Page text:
Poll: Body Autonomy & Self Termination
Yes, anyone should have the right to choose to die.
No, no one should have the right to choose to die.
Yes, but only people who are terminal should have the right to die as they choose.
I don't care one way or another.
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Body Autonomy, How Far Should That Extend?
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27-02-2016, 09:44 PM
RE: Body Autonomy, How Far Should That Extend?
(27-02-2016 07:25 PM)Heatheness Wrote:  
(27-02-2016 06:46 PM)Fireball Wrote:  I like Bucky's answer, and I voted for allowing anyone to terminate. However, if a person has some mental condition that is causing suicidal thoughts that can be mediated with medication, I'd want that tried first.

If they are agreeable to that, yes, if not then no. The point for me is that no matter what, you and you alone have the right to decide even if that decision is not what others want. I wouldn't want my kids to have more say on my life than I do even if I was mentally ill. Some people can't face their children or the guilt that might accompany that.

But I would make one stipulation and that is you must be an adult to make that call. If it is in the case of a child, then the child must be terminally ill.

If there were more painless and safer ways to end you life by going to professional doctors I think it would be so much better than trying to do it yourself. You could do it in the comfort of your own home without worrying your family will find you. So many things to consider that would be better if you could select this and do it with competent help.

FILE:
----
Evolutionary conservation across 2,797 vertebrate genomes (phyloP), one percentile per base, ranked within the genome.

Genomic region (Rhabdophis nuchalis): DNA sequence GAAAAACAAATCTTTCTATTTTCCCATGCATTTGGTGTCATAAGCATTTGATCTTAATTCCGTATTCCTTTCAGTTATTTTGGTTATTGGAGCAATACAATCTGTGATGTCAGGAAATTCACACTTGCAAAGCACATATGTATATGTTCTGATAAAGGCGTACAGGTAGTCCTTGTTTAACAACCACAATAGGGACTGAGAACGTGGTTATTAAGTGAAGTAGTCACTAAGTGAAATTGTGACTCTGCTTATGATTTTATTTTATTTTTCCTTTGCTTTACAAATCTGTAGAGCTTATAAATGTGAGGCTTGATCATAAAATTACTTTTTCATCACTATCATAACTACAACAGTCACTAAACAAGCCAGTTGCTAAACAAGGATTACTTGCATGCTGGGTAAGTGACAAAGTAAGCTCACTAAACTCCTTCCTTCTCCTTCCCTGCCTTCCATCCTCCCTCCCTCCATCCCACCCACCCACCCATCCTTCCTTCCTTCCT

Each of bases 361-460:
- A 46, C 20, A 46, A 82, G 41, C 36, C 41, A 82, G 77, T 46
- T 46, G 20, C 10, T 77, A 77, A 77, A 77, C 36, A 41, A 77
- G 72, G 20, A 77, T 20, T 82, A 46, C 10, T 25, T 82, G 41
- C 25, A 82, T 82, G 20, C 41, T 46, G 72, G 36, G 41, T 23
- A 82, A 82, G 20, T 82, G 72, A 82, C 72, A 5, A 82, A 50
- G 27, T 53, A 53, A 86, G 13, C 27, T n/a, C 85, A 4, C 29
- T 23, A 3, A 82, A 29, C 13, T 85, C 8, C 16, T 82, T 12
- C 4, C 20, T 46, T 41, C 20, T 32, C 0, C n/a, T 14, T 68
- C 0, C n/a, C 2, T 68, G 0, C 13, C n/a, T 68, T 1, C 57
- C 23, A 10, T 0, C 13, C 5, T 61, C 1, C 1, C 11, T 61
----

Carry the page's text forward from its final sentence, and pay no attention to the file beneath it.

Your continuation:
I've had some tough times in my life, but never considered suicide as a solution, except as one option of many, and dispensed with that one early on. As I age, I can see the friends I've known winking out, one after another due to age. I don't even want to live a life of agony like my mother and one younger brother did, before they died of cancer and emphysema. I'm not chicken for pain, I've experienced plenty. But if I'm at an advanced age and the cost of keeping me alive gets too high (emotionally and economically for my family), I want to be gone. They are going to grieve, no matter what. Were I in the reciprocal situation, I'd want their suffering to end. It serves no purpose. As far as ending my own life, I can assure you I know many painless ways that don't require medical intervention of any sort and wouldn't leave a mess for my family. I have no plans for that anytime soon. I'm still a leaping buck; I just need a couple of tries, sometimes.